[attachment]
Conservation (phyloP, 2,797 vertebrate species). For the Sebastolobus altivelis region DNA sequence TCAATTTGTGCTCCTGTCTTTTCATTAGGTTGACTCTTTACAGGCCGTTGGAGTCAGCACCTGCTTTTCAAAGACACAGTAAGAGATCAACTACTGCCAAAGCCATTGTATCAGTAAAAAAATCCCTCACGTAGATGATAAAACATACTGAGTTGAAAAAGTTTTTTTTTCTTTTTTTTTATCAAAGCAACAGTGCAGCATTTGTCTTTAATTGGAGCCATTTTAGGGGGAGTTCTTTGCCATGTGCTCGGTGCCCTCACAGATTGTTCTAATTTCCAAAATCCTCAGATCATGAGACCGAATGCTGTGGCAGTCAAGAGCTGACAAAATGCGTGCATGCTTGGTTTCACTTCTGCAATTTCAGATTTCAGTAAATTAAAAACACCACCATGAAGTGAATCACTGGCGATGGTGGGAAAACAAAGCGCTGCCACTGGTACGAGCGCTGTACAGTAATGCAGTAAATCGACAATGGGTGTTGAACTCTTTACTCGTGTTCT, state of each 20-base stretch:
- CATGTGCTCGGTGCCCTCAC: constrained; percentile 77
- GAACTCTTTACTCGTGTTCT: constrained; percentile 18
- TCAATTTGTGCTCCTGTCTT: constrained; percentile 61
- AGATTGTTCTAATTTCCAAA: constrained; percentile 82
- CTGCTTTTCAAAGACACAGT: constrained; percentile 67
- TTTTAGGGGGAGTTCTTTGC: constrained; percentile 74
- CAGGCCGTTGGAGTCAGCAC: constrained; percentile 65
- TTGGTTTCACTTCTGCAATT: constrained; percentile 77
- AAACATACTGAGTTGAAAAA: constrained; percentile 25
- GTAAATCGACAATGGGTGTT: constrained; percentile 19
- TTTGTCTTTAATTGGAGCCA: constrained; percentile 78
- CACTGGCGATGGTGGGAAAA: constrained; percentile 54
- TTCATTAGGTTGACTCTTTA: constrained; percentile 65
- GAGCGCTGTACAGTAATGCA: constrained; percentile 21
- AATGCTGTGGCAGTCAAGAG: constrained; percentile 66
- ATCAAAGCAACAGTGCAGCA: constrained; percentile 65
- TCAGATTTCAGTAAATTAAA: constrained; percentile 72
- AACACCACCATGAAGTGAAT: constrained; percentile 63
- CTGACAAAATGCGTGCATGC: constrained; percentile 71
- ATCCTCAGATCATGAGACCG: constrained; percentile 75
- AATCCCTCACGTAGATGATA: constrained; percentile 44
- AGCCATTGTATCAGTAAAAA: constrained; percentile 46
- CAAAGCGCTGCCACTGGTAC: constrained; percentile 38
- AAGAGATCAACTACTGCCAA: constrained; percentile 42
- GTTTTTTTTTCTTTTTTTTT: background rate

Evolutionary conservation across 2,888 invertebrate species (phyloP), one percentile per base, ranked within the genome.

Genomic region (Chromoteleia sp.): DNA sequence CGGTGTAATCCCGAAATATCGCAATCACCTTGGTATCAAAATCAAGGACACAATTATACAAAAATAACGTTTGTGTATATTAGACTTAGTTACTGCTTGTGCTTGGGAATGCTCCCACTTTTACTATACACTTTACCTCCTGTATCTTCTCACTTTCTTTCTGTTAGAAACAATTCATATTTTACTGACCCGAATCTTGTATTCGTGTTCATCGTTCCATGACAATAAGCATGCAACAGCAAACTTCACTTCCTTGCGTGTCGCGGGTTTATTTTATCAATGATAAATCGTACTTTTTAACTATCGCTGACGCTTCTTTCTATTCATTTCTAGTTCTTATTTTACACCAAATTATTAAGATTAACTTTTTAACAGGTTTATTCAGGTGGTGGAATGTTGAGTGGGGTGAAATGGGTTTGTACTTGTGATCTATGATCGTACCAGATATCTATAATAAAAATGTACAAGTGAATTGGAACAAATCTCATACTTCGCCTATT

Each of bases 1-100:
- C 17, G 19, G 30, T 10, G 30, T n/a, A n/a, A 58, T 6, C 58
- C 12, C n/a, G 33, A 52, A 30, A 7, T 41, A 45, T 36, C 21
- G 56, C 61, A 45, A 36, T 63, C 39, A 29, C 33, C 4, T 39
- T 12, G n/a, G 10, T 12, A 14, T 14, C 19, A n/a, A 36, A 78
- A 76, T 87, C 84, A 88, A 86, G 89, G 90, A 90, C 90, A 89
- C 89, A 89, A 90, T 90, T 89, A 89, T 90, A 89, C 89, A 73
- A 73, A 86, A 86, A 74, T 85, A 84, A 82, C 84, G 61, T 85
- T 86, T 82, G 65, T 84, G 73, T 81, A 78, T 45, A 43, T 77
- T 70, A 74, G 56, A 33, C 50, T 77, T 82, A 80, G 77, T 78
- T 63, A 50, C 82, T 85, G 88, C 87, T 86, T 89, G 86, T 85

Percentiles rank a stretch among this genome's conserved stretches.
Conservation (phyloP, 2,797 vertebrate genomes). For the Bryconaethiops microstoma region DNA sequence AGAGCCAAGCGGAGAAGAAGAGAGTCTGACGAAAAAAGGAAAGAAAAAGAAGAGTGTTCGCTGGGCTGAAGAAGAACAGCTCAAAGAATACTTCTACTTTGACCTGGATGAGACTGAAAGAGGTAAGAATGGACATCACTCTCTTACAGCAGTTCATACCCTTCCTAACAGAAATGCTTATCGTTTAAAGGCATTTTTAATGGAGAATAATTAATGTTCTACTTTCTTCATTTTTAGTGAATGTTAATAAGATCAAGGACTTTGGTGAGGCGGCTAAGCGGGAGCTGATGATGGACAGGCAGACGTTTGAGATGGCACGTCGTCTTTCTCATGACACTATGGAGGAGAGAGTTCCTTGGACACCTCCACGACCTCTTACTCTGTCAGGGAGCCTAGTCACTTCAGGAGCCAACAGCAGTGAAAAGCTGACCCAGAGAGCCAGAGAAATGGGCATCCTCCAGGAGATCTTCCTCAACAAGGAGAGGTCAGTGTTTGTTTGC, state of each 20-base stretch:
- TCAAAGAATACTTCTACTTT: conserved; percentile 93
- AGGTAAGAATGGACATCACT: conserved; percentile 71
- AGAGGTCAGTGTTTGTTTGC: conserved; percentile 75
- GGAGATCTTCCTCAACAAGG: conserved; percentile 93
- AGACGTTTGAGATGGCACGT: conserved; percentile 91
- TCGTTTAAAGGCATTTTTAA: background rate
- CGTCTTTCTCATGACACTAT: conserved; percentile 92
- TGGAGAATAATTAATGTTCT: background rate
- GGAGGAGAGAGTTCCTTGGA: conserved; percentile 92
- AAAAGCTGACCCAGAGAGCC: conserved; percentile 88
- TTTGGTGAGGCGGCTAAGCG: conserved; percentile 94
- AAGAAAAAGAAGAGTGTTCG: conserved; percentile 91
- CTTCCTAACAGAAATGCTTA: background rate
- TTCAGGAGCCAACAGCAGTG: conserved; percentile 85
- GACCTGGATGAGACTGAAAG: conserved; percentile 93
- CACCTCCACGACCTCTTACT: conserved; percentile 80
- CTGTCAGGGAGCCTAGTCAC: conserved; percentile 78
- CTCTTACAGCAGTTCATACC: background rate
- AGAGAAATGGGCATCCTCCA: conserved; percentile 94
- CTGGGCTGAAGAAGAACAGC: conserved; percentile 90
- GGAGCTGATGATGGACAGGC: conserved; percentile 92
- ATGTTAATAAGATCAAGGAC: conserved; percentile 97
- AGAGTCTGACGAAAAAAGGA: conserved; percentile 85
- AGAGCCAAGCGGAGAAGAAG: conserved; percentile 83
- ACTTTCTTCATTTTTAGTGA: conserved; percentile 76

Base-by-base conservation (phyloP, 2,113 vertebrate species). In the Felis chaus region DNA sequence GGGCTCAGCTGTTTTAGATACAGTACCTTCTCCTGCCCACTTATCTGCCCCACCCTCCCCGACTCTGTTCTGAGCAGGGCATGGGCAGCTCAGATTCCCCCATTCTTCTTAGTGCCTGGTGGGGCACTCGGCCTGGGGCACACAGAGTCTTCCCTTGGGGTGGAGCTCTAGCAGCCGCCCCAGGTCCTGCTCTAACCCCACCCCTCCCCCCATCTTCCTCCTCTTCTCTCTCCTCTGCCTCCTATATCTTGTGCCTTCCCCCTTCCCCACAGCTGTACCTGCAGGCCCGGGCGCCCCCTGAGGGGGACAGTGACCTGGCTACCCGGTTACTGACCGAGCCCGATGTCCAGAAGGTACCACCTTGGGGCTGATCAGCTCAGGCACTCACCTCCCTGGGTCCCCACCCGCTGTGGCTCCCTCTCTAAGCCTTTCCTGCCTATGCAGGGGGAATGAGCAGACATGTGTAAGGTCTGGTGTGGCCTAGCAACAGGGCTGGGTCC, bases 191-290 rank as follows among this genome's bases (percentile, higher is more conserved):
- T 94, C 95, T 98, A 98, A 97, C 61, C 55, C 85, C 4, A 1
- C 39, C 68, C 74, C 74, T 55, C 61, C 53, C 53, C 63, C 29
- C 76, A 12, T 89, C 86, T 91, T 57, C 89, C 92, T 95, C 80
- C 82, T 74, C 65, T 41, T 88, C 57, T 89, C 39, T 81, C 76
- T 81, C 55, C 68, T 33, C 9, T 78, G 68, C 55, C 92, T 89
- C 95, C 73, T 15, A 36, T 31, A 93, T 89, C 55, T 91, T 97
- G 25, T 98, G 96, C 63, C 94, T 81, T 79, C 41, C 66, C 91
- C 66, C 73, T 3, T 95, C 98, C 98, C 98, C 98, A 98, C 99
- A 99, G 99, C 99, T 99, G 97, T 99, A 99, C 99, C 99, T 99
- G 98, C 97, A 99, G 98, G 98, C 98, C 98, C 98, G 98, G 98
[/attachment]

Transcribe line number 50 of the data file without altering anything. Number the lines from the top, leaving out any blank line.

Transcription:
- GGAGGAGAGAGTTCCTTGGA: conserved; percentile 92